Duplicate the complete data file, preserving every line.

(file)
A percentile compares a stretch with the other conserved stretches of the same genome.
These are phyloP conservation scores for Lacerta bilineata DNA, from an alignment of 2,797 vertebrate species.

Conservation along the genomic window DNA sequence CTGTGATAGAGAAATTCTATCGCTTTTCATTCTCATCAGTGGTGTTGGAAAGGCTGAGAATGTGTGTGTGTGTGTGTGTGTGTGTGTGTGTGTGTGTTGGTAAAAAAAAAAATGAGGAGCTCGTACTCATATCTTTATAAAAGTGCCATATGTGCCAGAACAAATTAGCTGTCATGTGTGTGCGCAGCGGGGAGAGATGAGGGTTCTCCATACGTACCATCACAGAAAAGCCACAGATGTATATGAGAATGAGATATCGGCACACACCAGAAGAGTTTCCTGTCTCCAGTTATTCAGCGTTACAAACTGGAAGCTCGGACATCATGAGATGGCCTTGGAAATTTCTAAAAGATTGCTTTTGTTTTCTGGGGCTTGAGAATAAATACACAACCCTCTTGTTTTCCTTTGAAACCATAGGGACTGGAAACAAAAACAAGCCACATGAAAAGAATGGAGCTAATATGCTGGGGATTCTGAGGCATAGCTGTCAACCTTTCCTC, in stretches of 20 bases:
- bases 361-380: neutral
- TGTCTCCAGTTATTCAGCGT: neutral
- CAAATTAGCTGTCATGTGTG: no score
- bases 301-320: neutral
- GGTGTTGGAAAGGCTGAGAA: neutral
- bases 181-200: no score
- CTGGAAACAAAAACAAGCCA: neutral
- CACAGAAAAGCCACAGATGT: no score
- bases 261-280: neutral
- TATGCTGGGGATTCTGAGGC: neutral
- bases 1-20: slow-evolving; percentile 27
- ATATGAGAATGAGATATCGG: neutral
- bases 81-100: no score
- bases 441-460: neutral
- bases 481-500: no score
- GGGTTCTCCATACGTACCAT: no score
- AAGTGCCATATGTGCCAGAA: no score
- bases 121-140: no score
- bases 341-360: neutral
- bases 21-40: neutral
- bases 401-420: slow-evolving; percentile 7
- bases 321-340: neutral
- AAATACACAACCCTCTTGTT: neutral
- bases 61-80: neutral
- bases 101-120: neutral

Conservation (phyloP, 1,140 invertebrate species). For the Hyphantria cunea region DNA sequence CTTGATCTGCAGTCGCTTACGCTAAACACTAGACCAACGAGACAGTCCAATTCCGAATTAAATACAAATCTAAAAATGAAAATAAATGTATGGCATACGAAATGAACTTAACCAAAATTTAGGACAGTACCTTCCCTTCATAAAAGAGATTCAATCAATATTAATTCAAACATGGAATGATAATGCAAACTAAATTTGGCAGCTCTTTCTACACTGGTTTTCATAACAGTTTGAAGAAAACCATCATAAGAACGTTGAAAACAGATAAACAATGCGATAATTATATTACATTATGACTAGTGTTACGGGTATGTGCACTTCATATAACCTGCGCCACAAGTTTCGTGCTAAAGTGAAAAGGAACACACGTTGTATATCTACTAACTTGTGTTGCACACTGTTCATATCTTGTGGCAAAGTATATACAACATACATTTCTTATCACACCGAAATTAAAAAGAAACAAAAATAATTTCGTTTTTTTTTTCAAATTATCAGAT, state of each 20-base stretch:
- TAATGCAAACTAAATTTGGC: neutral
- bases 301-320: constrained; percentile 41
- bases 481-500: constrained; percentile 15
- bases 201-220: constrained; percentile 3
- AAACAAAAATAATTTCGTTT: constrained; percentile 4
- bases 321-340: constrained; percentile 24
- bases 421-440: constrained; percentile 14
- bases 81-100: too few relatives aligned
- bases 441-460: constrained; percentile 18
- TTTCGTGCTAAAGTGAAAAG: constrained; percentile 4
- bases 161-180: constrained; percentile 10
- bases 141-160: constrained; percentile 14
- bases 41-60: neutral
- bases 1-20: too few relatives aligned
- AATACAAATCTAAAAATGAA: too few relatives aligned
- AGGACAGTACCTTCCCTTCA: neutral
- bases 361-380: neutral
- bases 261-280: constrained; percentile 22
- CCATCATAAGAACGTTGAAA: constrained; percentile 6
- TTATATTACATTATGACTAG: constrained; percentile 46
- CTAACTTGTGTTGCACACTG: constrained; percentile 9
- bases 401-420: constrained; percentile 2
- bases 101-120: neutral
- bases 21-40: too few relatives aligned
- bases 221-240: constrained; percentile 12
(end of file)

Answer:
A percentile compares a stretch with the other conserved stretches of the same genome.
These are phyloP conservation scores for Lacerta bilineata DNA, from an alignment of 2,797 vertebrate species.

Conservation along the genomic window DNA sequence CTGTGATAGAGAAATTCTATCGCTTTTCATTCTCATCAGTGGTGTTGGAAAGGCTGAGAATGTGTGTGTGTGTGTGTGTGTGTGTGTGTGTGTGTGTTGGTAAAAAAAAAAATGAGGAGCTCGTACTCATATCTTTATAAAAGTGCCATATGTGCCAGAACAAATTAGCTGTCATGTGTGTGCGCAGCGGGGAGAGATGAGGGTTCTCCATACGTACCATCACAGAAAAGCCACAGATGTATATGAGAATGAGATATCGGCACACACCAGAAGAGTTTCCTGTCTCCAGTTATTCAGCGTTACAAACTGGAAGCTCGGACATCATGAGATGGCCTTGGAAATTTCTAAAAGATTGCTTTTGTTTTCTGGGGCTTGAGAATAAATACACAACCCTCTTGTTTTCCTTTGAAACCATAGGGACTGGAAACAAAAACAAGCCACATGAAAAGAATGGAGCTAATATGCTGGGGATTCTGAGGCATAGCTGTCAACCTTTCCTC, in stretches of 20 bases:
- bases 361-380: neutral
- TGTCTCCAGTTATTCAGCGT: neutral
- CAAATTAGCTGTCATGTGTG: no score
- bases 301-320: neutral
- GGTGTTGGAAAGGCTGAGAA: neutral
- bases 181-200: no score
- CTGGAAACAAAAACAAGCCA: neutral
- CACAGAAAAGCCACAGATGT: no score
- bases 261-280: neutral
- TATGCTGGGGATTCTGAGGC: neutral
- bases 1-20: slow-evolving; percentile 27
- ATATGAGAATGAGATATCGG: neutral
- bases 81-100: no score
- bases 441-460: neutral
- bases 481-500: no score
- GGGTTCTCCATACGTACCAT: no score
- AAGTGCCATATGTGCCAGAA: no score
- bases 121-140: no score
- bases 341-360: neutral
- bases 21-40: neutral
- bases 401-420: slow-evolving; percentile 7
- bases 321-340: neutral
- AAATACACAACCCTCTTGTT: neutral
- bases 61-80: neutral
- bases 101-120: neutral

Conservation (phyloP, 1,140 invertebrate species). For the Hyphantria cunea region DNA sequence CTTGATCTGCAGTCGCTTACGCTAAACACTAGACCAACGAGACAGTCCAATTCCGAATTAAATACAAATCTAAAAATGAAAATAAATGTATGGCATACGAAATGAACTTAACCAAAATTTAGGACAGTACCTTCCCTTCATAAAAGAGATTCAATCAATATTAATTCAAACATGGAATGATAATGCAAACTAAATTTGGCAGCTCTTTCTACACTGGTTTTCATAACAGTTTGAAGAAAACCATCATAAGAACGTTGAAAACAGATAAACAATGCGATAATTATATTACATTATGACTAGTGTTACGGGTATGTGCACTTCATATAACCTGCGCCACAAGTTTCGTGCTAAAGTGAAAAGGAACACACGTTGTATATCTACTAACTTGTGTTGCACACTGTTCATATCTTGTGGCAAAGTATATACAACATACATTTCTTATCACACCGAAATTAAAAAGAAACAAAAATAATTTCGTTTTTTTTTTCAAATTATCAGAT, state of each 20-base stretch:
- TAATGCAAACTAAATTTGGC: neutral
- bases 301-320: constrained; percentile 41
- bases 481-500: constrained; percentile 15
- bases 201-220: constrained; percentile 3
- AAACAAAAATAATTTCGTTT: constrained; percentile 4
- bases 321-340: constrained; percentile 24
- bases 421-440: constrained; percentile 14
- bases 81-100: too few relatives aligned
- bases 441-460: constrained; percentile 18
- TTTCGTGCTAAAGTGAAAAG: constrained; percentile 4
- bases 161-180: constrained; percentile 10
- bases 141-160: constrained; percentile 14
- bases 41-60: neutral
- bases 1-20: too few relatives aligned
- AATACAAATCTAAAAATGAA: too few relatives aligned
- AGGACAGTACCTTCCCTTCA: neutral
- bases 361-380: neutral
- bases 261-280: constrained; percentile 22
- CCATCATAAGAACGTTGAAA: constrained; percentile 6
- TTATATTACATTATGACTAG: constrained; percentile 46
- CTAACTTGTGTTGCACACTG: constrained; percentile 9
- bases 401-420: constrained; percentile 2
- bases 101-120: neutral
- bases 21-40: too few relatives aligned
- bases 221-240: constrained; percentile 12